22. The respondent company has been taking vague stand and playing hide and seek with the plot-holders. It has in its reply even taken the stand that deals were effected through agents and acquaintances, and the directors of the company did not directly come into the picture. This, it seems, is an attempt to save them from the consequences of deceptions seems, enacted. Who those agents and acquaintances were and how the company had authorised them, have not been clarified. I am, thereforee, inclined to accept the petitioners' case that annexure P-9 dated August 1, 1980, was delivered to a representative of the company at its office. In this, the documents of the ownership and the plans showing the development of plots had been sought.
23. Another significant fact to be noted is that although the respondent company claims to have obtained an agreement to sell in its favor from the previous owners on March 20, 1968, it had effected sales in favor of three of the petitioners on February 1, 1968. There was thus not even a semblance of interest in the company's favor. No affidavit of the so-called previous owners who had executed the agreement to sell has besides been filed, nor is it shown that they held the title.
24. While it has not been challenged that amounts totalling over rupees ten lakhs have been collected from the persons to whom plots were sold, these amounts are not reflected in the profit and loss accounts and balance-sheets. The value of stock-in-trade is shown as Rs. 4,936 and the development charges as Rs. 16,050 only. Advances to land owners are disclosed as Rs. 58,670. According to the Registrar of Companies, the respondent company has been showing losses continuously. Such company, especially when it has enacted large scale public deception, and seems to be bent upon doing so in future as well, has no right to exist and must be wound up.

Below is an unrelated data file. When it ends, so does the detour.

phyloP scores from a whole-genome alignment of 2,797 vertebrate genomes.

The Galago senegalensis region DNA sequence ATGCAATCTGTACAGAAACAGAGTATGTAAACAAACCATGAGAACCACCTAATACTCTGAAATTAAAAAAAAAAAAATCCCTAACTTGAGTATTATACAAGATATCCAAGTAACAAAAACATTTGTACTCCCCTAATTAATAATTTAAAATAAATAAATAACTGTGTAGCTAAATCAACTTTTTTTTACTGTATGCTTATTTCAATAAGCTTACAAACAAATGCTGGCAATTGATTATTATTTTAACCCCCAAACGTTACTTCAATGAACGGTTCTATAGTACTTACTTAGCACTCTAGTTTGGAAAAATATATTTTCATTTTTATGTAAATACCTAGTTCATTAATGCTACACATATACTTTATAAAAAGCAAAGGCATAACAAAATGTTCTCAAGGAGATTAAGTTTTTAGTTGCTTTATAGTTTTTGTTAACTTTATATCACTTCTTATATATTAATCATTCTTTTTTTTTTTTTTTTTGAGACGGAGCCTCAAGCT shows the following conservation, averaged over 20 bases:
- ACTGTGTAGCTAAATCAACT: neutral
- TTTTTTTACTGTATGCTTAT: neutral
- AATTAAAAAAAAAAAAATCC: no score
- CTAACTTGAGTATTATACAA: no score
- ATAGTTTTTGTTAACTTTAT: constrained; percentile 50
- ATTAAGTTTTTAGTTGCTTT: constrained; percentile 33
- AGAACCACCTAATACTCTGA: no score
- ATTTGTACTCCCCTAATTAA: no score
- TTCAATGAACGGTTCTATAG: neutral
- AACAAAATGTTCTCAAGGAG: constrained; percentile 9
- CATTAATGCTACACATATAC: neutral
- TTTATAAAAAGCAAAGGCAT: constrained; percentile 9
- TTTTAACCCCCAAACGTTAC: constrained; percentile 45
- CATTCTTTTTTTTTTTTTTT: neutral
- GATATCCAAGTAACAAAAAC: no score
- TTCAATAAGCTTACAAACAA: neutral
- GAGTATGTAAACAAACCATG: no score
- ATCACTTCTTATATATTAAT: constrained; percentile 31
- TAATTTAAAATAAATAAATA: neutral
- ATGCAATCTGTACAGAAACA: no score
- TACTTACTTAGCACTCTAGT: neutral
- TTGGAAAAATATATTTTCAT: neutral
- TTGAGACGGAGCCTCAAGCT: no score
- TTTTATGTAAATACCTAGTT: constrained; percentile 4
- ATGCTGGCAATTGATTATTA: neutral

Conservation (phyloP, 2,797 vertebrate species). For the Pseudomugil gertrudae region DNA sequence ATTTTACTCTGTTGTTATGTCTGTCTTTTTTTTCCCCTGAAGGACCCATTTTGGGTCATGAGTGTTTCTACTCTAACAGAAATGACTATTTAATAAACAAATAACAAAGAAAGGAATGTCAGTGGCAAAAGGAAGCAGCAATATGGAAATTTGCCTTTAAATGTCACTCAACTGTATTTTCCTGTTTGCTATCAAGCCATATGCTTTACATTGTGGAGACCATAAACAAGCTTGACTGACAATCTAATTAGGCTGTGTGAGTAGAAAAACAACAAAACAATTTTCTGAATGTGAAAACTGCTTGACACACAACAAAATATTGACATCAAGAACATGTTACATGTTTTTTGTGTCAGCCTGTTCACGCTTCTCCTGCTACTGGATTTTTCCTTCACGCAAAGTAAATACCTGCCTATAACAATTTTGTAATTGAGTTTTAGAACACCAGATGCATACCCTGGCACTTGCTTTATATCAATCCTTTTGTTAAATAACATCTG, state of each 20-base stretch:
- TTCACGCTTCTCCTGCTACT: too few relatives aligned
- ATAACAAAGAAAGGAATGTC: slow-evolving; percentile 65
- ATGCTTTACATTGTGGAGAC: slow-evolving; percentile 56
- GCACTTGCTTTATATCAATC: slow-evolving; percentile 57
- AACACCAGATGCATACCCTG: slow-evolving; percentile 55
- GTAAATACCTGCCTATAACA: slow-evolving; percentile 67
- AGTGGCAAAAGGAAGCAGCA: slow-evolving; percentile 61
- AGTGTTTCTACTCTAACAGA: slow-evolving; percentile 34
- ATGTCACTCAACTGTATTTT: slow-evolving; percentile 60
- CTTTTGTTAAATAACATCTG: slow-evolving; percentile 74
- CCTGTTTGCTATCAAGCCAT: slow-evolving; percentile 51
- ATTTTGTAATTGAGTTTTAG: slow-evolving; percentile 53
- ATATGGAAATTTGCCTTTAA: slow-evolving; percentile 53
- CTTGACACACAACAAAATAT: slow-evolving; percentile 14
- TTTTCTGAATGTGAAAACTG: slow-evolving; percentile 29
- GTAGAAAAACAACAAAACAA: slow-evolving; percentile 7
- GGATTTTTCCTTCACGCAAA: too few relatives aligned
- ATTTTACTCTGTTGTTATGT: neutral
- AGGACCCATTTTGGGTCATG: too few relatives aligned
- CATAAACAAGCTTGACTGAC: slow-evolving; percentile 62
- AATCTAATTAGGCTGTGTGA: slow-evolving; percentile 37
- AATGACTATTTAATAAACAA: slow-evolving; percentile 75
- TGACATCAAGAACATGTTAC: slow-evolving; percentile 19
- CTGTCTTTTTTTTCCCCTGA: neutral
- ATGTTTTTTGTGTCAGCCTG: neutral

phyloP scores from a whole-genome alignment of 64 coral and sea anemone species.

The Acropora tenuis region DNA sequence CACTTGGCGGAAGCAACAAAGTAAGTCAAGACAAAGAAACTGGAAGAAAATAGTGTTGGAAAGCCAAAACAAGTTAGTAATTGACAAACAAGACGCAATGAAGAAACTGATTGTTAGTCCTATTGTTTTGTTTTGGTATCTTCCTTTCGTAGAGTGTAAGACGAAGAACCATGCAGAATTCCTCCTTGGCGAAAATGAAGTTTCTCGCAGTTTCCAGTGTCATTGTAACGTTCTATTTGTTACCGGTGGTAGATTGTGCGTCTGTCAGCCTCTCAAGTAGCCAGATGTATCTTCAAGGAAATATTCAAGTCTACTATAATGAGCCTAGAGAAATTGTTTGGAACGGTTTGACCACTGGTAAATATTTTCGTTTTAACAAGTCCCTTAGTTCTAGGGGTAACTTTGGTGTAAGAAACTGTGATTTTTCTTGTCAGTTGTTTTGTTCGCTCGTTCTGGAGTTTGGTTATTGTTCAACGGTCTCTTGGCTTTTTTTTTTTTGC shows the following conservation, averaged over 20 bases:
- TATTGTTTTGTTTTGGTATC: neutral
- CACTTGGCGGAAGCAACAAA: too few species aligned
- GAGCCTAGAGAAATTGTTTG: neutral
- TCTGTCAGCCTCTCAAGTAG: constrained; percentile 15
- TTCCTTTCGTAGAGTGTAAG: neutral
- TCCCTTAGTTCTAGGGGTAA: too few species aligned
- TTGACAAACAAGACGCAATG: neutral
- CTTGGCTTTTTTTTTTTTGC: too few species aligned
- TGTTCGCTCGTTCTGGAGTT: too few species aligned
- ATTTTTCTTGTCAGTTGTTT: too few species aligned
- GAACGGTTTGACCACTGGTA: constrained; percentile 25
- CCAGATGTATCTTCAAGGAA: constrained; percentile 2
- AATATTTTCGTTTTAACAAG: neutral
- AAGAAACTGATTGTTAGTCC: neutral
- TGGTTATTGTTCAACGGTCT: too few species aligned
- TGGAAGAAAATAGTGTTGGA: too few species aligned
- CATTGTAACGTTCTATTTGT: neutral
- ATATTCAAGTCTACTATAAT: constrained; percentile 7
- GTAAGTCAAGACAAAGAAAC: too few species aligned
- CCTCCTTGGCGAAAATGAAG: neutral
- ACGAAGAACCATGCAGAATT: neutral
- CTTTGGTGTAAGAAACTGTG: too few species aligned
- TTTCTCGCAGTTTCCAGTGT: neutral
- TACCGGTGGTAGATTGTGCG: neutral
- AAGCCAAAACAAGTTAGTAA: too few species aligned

25. Now, I advert to the plea of limitation. It is correct that a time-barred claim cannot be made the basis for seeking winding-up. However, the entire conspectus of events in the present case shows that the respondent company had lured and constantly kept the persons to whom the plots were purported to be sold under deception. Vague promises and bright future prospects were off and on extended, and even an attempt to create extra confidence in them was made by representing that the prices of the plots had substantially increased there and that the plots could be resold. Those circulars and letters addressed by the respondent are couched in an extremely clever manner by representing on the one hand that the company was doing everything and, on the other hand, the buyers were to blame as they were not taking steps towards mutation, ignoring that there could be no mutation in its favor. Petitioner No. 1 has brought out the circumstances of how he was away from India and posted outside Delhi. His claim is thus clearly within time, and once on its basis the company is directed to be wound up, all the creditors take the benefit of the same. Even otherwise, I am of the opinion that other petitioners' claims can as well be treated in time as the course of events shows that they became aware and realised the deception of which they had been the victim shortly before the filing of the petition.
26. I, thereforee, while allowing this petition, order the winding-up of the respondent company. The provisional liquidator will hence act as official liquidator and take over the affairs and assets and properties of the company. Citation of the winding-up order be published in the Delhi Gazette and the newspapers mentioned in the order dated March 31, 1982. A copy of this order be filed with the Registrar of Companies as required by s. 445. The official liquidator will not proceed with the winding-up.